The terrifying tornado that hit Dunoon was filmed by Modanville resident Annamaria Hull from her Dunromin Drive home. Picture:
The terrifying tornado that hit Dunoon was filmed by Modanville resident Annamaria Hull from her Dunromin Drive home. Picture:

Twister leaves trail of destruction

By HELEN JACK

FRIDAY'S tornado was like hell's fury unleashed on the tiny village of Dunoon.

The twister took only 10 minutes to demolish a church, two houses, an amenities block, severely damage 20 other homes, and nearly destroy an electrical sub-station.

The tornado hit at 4pm, the culmination of a day of storms born on the Northern Tablelands before moving north towards the coast.

By the time the storms reached Casino in the mid-afternoon, they were deemed severe by the Bureau of Meteorology, with one randomly turning into a super storm cell.

As it neared Lismore, updrafts of air inside the super storm began to rotate, spinning faster and faster like a skater on ice. No rain fell to quell the winds.

Then the super storm turned left towards Dunoon, building in intensity until it transformed into a tornado touching down on the edge of town.

The electrical sub-station on the outskirts of Dunoon exploded in a shower of sparks as a sheet of roofing iron was hurled into its circuitry by the twisting winds.

Double brick walls of St Matthews Anglican Church were blown outwards, spraying bricks across landscaped lawns while bibles and cushions remain resting on pews barely touched.

Next door the house owned by the Wheelwright family stands without a roof, lifted off and discarded like old tissues across nearby paddocks.

Amazingly houses across the road remained untouched.

Classrooms at the rear of Dunoon School exploded, their roof and two walls ripped off and pulverised, piled like kindling only five metres away.

Books shelves, chairs, desks and school books were hurled across 30m of school yard.

A knitted teddy bear lay wet and tattered across the bough of a fallen tree.

Dunoon RSL Sports Club Manager Bernadette Ross was unprepared for what met her when she returned to her home along The Channon Road.

Trapped at the club during the tornado, Ms Ross' home was destroyed.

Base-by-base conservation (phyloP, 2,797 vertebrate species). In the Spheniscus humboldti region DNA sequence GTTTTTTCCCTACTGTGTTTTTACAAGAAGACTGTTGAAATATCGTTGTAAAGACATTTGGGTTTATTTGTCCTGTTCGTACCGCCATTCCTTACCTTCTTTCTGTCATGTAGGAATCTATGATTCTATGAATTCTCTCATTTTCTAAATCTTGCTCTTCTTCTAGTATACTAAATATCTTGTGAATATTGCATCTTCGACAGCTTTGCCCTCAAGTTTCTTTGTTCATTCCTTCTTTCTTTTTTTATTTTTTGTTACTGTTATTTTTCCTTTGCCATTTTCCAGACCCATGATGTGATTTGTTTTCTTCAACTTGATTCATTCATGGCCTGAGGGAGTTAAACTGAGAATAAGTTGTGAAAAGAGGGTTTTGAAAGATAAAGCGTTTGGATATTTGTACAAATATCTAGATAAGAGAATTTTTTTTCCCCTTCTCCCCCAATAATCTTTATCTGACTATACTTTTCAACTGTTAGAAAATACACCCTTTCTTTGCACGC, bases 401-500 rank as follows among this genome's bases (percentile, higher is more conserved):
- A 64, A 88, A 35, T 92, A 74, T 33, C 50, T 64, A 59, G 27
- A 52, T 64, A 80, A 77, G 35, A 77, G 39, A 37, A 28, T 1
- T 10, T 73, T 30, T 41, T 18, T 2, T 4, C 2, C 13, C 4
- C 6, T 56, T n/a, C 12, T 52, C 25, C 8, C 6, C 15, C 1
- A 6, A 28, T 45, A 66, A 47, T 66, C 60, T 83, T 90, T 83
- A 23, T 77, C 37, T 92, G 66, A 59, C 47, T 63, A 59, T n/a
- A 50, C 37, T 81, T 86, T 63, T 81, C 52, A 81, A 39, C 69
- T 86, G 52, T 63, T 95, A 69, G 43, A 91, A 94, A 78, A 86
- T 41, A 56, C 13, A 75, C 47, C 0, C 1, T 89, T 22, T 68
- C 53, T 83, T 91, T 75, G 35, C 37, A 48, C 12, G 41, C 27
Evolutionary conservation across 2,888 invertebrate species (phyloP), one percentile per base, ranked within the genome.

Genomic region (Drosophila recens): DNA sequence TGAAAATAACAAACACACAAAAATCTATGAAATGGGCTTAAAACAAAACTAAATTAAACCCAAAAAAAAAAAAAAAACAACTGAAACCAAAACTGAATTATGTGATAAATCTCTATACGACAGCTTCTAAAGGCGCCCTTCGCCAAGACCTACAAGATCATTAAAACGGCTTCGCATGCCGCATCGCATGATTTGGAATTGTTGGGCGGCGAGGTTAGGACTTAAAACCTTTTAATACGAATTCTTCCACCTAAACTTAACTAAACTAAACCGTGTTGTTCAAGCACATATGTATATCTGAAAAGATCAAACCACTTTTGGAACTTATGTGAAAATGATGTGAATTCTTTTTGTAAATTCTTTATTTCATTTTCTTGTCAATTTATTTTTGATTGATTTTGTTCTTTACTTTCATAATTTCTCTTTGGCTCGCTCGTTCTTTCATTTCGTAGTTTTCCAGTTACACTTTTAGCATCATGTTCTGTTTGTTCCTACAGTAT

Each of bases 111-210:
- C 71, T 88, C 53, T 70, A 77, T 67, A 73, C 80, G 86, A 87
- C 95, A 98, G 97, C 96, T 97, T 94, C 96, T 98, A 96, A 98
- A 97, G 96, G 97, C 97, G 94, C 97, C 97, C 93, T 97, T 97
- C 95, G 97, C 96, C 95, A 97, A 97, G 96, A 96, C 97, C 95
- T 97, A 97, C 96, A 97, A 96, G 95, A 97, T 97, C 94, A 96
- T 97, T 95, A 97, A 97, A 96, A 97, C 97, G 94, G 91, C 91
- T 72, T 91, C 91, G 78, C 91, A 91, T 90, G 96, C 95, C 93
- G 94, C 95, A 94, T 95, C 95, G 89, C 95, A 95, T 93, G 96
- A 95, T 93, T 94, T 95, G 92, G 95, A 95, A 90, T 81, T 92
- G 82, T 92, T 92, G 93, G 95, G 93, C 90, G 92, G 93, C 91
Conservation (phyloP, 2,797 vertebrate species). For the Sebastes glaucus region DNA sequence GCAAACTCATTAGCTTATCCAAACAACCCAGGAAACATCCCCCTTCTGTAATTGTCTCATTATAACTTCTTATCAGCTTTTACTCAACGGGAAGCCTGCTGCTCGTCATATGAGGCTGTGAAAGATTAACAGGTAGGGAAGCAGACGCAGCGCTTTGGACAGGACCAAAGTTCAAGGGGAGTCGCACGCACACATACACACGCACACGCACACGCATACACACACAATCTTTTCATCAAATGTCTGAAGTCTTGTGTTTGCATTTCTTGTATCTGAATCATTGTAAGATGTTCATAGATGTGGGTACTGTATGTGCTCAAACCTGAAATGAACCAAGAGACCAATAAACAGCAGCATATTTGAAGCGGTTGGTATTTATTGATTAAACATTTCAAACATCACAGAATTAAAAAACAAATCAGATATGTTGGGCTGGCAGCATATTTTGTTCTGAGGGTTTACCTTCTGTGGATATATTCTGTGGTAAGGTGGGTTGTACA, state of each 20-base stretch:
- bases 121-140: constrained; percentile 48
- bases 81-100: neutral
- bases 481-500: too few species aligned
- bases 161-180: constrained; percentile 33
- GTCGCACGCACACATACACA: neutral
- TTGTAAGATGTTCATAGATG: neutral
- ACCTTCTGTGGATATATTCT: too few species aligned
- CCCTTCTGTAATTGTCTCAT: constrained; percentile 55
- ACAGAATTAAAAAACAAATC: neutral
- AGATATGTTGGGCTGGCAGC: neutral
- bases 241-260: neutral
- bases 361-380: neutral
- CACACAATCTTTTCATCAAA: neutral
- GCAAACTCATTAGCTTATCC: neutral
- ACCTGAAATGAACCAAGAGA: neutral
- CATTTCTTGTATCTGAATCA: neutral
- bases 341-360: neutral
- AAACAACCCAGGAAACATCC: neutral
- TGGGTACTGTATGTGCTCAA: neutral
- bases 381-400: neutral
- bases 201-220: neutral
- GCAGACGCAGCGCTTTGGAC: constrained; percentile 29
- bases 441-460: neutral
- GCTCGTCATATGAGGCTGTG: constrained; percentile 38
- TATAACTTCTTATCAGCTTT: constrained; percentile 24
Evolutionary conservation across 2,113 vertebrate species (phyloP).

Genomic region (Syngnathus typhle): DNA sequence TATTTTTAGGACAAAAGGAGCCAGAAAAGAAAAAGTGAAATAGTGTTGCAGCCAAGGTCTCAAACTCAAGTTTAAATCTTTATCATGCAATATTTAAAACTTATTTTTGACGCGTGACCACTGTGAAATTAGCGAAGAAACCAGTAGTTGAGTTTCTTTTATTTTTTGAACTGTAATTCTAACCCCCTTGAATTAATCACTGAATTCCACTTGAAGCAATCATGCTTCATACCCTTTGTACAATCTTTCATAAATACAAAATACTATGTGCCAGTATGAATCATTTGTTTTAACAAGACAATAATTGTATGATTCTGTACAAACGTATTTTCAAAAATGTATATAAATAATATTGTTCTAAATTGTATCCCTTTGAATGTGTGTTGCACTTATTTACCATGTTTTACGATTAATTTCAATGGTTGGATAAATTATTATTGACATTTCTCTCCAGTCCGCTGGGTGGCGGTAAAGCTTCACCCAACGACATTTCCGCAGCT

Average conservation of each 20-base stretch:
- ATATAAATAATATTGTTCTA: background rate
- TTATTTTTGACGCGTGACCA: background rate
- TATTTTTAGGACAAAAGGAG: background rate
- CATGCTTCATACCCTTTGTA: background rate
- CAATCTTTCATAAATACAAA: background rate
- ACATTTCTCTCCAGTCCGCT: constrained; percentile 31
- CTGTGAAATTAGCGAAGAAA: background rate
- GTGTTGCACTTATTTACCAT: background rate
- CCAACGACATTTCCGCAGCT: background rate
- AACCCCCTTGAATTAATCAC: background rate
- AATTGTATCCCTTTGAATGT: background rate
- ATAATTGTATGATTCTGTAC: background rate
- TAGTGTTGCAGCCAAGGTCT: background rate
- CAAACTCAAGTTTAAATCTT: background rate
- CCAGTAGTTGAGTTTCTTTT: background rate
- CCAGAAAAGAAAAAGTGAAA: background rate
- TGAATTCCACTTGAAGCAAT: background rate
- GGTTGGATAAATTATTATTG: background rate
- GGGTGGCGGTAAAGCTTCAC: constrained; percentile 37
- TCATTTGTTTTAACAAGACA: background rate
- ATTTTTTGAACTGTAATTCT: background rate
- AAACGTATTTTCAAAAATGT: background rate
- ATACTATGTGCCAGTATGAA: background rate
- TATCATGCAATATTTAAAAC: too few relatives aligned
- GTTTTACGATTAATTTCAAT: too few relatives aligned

A nearby tree, snapped off by the tornado and tossed onto the roof, caved in the iron and smashed the walls.

The strength of the rotating winds had sucked the house up and off its foundations.

The rear rooms were gone, reduced to matchsticks.

In shock, Ms Ross just sat with a friend in her front yard.

On Saturday morning, residents, SES and Rural Fire Service crews were out in force. They were busy cleaning what looked like more like a war zone than a peaceful village.

SES region controller Scott Henkel said as a result of the tornado the Lismore City Council area was once again declared a natural disaster zone with 150 SES and RFS crew in the field responding to 107 requests for assistance and helping to clean-up.

Crews have come from across the Northern Rivers as well as Yamba, Grafton, Nambucca Heads and Glen Innes.

Country Energy community relations manager Mike Hely said 3000 homes and businesses in Dunoon, Nimbin, Rosebank and Clunes lost power overnight Friday.

Power was restored by 1am Saturday morning, with repairs to damaged power lines in the area completed by Saturday afternoon.



How to save $200 on your electricity bill

How to save $200 on your electricity bill

Slash your power bill and reduce your impact on the environment

12 fantastic things to do this week

12 fantastic things to do this week

From ice skating in Ballina to a tantra festival in Byron Bay

Attention gin lovers: Impressive wins for local distillery

Attention gin lovers: Impressive wins for local distillery

North Coast distillery takes out top gongs at major competition

Local Partners